California Center for Population Research
Dynamic Estimation of the Incentive Schemes and Signalling Costs of Grade In°ation
- Author(s): Baird, Matthew
- et al.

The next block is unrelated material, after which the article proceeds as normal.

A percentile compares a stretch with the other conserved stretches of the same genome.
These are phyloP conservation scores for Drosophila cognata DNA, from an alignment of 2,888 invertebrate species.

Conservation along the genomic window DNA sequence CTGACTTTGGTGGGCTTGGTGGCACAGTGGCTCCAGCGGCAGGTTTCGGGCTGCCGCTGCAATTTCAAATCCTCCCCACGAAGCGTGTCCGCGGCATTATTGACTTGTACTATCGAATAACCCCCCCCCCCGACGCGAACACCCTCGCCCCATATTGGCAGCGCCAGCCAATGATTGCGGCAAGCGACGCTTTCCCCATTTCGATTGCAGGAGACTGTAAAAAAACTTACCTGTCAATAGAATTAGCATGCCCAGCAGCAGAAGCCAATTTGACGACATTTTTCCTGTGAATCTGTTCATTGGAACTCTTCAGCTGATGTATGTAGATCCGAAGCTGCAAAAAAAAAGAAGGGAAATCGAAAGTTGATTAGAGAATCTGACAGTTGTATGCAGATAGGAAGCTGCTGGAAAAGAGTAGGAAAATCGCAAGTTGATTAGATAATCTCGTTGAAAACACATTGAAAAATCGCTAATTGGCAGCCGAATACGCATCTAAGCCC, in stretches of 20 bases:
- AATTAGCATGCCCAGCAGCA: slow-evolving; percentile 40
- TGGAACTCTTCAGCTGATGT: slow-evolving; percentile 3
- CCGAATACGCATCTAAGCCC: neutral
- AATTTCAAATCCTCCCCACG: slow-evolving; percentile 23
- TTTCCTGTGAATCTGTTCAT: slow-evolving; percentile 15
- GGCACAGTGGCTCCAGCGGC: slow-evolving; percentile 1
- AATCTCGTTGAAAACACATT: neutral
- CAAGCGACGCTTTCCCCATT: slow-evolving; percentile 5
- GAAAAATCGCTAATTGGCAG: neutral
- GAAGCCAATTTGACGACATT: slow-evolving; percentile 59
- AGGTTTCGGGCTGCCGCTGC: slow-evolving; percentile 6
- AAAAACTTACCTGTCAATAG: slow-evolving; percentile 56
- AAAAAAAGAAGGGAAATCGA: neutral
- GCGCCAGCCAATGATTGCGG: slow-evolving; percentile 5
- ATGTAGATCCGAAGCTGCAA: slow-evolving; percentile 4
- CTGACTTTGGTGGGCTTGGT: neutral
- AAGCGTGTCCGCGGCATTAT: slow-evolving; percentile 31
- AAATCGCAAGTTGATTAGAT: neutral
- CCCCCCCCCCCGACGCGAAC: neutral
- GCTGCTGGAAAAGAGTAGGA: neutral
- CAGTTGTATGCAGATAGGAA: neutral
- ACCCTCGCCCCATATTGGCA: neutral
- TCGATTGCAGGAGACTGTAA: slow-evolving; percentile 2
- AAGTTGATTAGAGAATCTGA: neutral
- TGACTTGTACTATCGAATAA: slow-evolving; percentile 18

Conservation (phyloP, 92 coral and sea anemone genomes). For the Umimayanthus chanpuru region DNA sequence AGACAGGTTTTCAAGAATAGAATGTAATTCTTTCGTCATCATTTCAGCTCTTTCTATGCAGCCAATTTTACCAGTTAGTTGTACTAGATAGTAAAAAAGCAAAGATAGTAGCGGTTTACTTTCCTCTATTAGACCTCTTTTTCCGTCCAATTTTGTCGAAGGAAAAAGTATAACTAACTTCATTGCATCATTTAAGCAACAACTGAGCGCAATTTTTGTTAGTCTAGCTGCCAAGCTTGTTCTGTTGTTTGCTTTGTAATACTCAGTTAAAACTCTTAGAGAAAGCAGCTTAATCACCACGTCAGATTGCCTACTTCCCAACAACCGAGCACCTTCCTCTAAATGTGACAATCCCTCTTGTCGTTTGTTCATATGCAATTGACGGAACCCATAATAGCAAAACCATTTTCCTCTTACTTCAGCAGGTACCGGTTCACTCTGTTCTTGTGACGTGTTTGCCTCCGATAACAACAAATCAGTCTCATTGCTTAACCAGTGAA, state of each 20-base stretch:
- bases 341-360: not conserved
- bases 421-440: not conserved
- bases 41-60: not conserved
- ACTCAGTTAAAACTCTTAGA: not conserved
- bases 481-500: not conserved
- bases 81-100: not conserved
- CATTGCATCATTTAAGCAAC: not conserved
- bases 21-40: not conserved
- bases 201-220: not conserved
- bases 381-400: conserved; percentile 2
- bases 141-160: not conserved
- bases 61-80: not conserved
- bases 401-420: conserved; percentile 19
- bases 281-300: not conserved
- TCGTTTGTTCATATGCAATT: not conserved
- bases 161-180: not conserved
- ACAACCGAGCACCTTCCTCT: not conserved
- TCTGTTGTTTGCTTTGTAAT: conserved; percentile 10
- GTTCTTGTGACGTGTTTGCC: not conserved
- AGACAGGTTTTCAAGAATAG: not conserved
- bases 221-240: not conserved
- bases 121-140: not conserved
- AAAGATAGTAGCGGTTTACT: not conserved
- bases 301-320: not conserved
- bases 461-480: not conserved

Higher education is a subject of continual interest. It is marked as an area to propel growth and equality, and public monies in the many billions of dollars are spent annually for its support. Over the past half century, there is evidence of grade in°ation within these universities and colleges. However, the potential and actual costs of this grade in°ation have been understudied, as well as the feedback e®ects of changes in the labor market. This paper ¯rst examines grading, enrollment, and quality trends in UCLA from 1980-2007. The data demonstrates that there is in°ation, even likely when controlling for improvement in student quality. The data also shows that there is a lot of movement in grading patterns over the period; some departments are choosing not to in°ate. I construct a stochastic dynamic model which demonstrates the tensions that encourages and discourages grade in°ation. It also shows that grade in°ation can cause higher variance in initial wages, which might induce some to pursue graduate degrees as an additional signal. The paper then provides suggestions of how it might be estimated with the proper data. Given that the UCLA data does not have all of the information necessary to estimate this model, the paper concludes by making suggestions for a model that can be constructed with the current data, with the intention of so doing.